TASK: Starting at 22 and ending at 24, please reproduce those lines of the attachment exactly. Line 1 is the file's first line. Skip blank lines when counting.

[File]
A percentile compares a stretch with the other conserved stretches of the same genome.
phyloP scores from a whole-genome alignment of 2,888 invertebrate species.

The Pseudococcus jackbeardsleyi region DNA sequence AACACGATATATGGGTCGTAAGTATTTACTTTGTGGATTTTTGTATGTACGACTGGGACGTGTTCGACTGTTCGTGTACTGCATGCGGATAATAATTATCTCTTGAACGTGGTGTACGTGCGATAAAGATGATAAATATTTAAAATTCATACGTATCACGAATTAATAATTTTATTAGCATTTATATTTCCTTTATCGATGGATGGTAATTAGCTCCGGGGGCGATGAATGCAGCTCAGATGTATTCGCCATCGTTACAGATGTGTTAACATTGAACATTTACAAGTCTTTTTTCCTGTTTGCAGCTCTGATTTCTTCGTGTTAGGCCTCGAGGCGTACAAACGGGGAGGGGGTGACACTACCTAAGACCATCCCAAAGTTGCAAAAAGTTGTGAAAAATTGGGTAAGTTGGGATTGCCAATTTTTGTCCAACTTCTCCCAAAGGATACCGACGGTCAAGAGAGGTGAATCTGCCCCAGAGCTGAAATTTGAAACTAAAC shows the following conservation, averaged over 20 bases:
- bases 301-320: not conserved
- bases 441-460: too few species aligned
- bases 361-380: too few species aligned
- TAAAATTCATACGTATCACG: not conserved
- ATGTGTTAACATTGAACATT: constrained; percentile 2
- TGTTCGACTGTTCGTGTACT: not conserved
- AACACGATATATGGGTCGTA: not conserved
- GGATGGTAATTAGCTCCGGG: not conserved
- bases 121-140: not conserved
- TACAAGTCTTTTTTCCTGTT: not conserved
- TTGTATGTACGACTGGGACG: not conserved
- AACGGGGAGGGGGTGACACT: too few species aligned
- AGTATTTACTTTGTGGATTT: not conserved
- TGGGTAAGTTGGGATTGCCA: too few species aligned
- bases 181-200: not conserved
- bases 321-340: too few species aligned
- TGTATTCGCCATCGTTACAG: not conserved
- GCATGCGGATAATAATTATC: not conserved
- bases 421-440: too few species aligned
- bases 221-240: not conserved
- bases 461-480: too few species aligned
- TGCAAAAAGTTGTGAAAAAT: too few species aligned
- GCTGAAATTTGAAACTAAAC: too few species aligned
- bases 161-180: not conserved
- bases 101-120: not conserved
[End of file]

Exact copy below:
- bases 421-440: too few species aligned
- bases 221-240: not conserved
- bases 461-480: too few species aligned